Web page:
Japan has plans to land astronauts on the moon by 2030 — with a little help from the United States. The Japanese space agency JAXA said it envisions human missions to the moon, potentially to study and make use of water ice deposits at the lunar poles. The JAXA plan, though, would involve making use of NASA’s proposed Deep Space Gateway in cislunar space, which would serve as the jumping-off point for expeditions to the lunar surface. [Asahi Shimbun]
MDA has established a company to commercialize satellite servicing technology.
Space Infrastructure Services LLC will be majority owned by Finance Technology Leverage LLC, an investment company based in Silicon Valley, along with other U.S.-based investors, with MDA holding a minority stake.
It also announced a first customer for that satellite servicing system, with satellite operator SES entering into an agreement for an initial life extension mission with options for future missions.
MDA’s Space Systems Loral (SSL) is developing satellite servicing capabilities in a partnership with DARPA announced earlier this year. [MDA]
An Ariane 5 launched two communications satellites Wednesday in the rocket’s 80th consecutive successful launch. The Ariane 5 lifted off from Kourou, French Guiana, at 5:15 p.m. Eastern and deployed the Hellas-Sat 3/Inmarsat S EAN and GSAT-17 satellites into geosynchronous transfer orbits. Hellas-Sat 3/Inmarsat S EAN is a “condosat” with payloads for both Hellas-Sat and Inmarsat, while GSAT-17 is a communications satellite for the Indian space agency ISRO. The launch was the fourth Arianespace mission in eight weeks after a general strike in French Guiana shut down the spaceport there for more than a month. [Spaceflight Now]
House appropriators are offering NASA a budget increase in its version of a spending bill. The House Appropriations Committee released a draft commerce, justice and science (CJS) bill Wednesday that would give NASA nearly $19.9 billion in 2018, $780 million above the administration’s request and more than $200 million above what the agency received in 2017. The bill would offer significant increases for exploration programs and also fund education programs that the proposal sought to shut down. The bill will be marked up by the CJS appropriations subcommittee this afternoon, a few hours after NASA Acting Administrator Robert Lightfoot testifies before Senate appropriators. [SpaceNews]
The president of SSL has retired after a 36-year career at the company. John Celli joined the company as an antenna engineer and served in a variety of engineering and management positions before becoming president 11 years ago. Celli will be replaced as group president of SSL by Dario Zamarian, an operating adviser at the private equity firm Blackstone. SSL also announced Paul Estey, a 20-year SSL employee whose current title is executive vice president of engineering and operations, will be executive vice president and chief operating officer. Both appointments are effective July 17. [SpaceNews]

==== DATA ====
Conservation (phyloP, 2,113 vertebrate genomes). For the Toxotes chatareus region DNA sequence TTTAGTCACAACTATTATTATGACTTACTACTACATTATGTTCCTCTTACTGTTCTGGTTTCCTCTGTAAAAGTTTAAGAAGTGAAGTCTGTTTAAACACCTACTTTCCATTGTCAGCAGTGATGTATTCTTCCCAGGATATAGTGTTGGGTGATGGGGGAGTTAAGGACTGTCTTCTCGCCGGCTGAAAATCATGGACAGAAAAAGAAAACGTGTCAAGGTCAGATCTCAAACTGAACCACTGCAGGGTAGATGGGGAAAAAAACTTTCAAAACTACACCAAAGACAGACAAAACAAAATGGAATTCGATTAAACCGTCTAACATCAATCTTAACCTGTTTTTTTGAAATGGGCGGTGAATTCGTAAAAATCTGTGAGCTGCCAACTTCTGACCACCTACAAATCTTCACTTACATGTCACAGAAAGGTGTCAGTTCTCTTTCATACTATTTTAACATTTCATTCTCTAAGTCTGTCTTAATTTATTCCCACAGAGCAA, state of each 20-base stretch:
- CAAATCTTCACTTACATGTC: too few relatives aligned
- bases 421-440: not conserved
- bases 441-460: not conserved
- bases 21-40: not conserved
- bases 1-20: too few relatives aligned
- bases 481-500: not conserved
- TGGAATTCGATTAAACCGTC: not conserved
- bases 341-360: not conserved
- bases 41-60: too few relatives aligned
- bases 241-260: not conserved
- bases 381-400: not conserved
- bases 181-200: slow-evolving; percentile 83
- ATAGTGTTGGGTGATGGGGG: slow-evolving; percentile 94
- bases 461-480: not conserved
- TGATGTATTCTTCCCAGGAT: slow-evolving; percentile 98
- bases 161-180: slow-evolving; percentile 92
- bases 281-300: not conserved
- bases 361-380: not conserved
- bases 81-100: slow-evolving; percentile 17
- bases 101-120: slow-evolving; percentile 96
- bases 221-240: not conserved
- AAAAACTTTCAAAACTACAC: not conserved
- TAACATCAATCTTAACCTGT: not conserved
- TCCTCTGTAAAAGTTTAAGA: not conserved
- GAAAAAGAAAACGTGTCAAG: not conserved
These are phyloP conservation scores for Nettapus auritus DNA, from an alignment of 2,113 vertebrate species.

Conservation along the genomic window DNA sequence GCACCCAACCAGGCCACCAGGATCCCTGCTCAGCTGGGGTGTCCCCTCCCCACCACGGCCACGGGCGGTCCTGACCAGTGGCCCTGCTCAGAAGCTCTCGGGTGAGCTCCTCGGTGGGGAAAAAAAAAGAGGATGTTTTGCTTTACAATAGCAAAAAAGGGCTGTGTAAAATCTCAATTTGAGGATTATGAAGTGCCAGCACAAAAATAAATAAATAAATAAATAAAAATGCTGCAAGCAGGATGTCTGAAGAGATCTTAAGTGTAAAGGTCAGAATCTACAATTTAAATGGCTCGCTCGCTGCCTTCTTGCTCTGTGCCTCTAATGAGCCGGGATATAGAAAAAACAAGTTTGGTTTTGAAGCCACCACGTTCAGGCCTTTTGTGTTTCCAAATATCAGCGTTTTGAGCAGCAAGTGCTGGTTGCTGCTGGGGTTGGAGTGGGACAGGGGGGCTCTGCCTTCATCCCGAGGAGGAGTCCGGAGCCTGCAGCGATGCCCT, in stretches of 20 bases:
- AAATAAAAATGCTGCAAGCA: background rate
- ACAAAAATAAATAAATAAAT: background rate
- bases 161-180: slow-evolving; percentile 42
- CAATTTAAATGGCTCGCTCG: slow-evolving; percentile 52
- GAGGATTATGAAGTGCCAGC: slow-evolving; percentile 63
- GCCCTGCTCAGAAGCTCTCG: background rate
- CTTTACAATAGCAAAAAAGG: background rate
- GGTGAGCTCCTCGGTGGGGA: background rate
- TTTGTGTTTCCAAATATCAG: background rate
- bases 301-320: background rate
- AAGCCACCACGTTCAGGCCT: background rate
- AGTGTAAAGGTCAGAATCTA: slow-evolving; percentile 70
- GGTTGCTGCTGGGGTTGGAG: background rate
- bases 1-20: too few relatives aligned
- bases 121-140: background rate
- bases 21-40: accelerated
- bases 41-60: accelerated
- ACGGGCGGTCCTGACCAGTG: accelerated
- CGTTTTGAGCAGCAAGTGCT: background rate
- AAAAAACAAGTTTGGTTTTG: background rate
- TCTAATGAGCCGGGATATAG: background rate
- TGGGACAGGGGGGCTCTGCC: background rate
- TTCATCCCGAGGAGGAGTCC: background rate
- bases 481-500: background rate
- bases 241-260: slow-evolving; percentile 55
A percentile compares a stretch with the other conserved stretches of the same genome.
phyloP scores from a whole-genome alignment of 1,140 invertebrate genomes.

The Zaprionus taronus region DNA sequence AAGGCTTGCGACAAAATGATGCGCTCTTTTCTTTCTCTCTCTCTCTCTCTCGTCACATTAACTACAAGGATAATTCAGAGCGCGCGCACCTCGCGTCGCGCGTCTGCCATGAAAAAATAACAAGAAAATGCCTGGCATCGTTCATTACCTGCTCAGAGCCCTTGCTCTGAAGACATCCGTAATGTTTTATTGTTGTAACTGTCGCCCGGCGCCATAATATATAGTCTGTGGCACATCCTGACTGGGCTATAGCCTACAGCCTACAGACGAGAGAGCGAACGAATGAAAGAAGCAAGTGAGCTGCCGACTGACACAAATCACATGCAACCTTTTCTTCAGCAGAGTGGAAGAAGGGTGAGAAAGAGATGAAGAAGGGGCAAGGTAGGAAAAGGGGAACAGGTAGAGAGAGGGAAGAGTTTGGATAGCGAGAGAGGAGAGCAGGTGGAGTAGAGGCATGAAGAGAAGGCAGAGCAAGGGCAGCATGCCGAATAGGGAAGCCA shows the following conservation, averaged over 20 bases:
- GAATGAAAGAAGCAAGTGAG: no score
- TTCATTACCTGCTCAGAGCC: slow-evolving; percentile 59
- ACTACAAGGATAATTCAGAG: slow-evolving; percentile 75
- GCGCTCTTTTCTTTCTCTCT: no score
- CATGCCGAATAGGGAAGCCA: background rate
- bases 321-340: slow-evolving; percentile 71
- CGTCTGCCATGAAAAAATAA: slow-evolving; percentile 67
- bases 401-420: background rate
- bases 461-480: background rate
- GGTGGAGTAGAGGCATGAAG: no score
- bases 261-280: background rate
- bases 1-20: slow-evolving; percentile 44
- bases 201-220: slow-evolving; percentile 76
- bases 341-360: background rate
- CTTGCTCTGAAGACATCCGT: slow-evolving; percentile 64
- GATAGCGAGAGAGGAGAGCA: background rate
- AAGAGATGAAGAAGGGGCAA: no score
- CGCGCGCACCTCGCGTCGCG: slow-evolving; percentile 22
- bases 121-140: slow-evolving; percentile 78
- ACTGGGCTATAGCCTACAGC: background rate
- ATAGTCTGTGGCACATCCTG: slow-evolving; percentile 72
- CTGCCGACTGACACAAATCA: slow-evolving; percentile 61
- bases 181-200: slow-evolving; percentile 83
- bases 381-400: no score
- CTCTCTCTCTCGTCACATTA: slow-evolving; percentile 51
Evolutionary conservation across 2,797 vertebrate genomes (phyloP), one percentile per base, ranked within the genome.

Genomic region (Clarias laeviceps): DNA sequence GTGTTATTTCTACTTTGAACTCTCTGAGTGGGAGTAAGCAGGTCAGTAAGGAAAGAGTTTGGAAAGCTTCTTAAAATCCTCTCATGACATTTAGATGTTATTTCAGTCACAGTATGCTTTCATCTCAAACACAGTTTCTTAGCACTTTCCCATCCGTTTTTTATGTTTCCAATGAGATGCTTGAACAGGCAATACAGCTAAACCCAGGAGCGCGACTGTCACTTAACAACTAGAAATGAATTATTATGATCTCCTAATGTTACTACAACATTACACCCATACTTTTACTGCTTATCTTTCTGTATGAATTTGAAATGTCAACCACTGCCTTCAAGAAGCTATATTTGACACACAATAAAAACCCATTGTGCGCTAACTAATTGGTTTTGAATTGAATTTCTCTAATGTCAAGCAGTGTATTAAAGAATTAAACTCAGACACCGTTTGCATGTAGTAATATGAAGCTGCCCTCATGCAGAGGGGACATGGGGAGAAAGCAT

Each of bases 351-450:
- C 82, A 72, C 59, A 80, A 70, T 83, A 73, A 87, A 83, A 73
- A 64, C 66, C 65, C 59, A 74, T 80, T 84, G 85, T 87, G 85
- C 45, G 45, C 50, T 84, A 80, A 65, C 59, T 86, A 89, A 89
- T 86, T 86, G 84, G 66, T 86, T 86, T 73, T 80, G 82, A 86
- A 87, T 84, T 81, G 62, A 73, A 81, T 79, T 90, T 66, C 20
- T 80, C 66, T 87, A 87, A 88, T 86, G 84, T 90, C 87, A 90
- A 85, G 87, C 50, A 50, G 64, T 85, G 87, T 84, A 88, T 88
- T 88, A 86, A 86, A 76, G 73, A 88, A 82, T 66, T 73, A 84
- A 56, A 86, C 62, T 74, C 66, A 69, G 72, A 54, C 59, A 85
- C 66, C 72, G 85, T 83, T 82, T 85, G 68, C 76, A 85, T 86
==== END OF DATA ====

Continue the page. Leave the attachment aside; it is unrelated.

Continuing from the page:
A long-delayed sounding rocket launch from NASA’s Wallops Flight Facility finally took flight this morning. The Terrier-Improved Malemute launched at 4:25 a.m. Eastern this morning on a flight to create artificial clouds in the upper atmosphere to study particle motions. Eyewitnesses reported seeing the clouds as far away as North Carolina and New York City, as expected. The launch was originally planned for nearly a month ago, but delayed by weather and range conditions. [NASASpaceFlight.com]
Ruag Space has opened a new factory in Sweden that doubles its production capacity there. The company’s Linköping factory will build dispensers designed to release 32 OneWeb satellites from Arianespace Soyuz rockets.The new facility, with a 4,000-square-meter high bay, should cut production times by 30 percent over the next five years. Ruag Space also builds sounding rocket guidance systems for NASA and ESA at Linköping. [SpaceNews]
The same concept used by geckos to climb walls could also be used to grapple spacecraft. Researchers said they have successfully demonstrated a technology that uses microscale wedges made of silicone rubber that can attach to objects using van der Waals forces, the same attractive force that allows tiny hairs in the feet of geckos to cling to surfaces. This technology, tested in microgravity, could be used by future robotic arms to grab spacecraft, or space junk, without the need for a grappling device on the target. [Wired]
Planets in other solar systems appear to be arranged in patterns that puzzle astronomers. A new study found that planets orbiting other stars, as discovered by NASA’s Kepler mission, fit a similar pattern of sizes and spacing regardless of the type of star they orbited. That would appear to challenge models of planetary formation where the mass of a star plays a role in how planets condense out of disks surrounding those stars. Scientists said those patterns could be linked to physics within the disks, or instead could be an artifact from the limited data on exoplanets known today. [New Scientist]
A full-sized model of the Soviet shuttle Buran will be going on display at the site of the 2014 Winter Olympics. RSC Energia handed over the Buran mockup, used for ground tests, to the Sirius Science and Art Park in Sochi during a ceremony this week. The model, in storage at an Energia facility in Moscow, will be shipped by road and sea to Sochi, where it will go on display next year. [Space.com]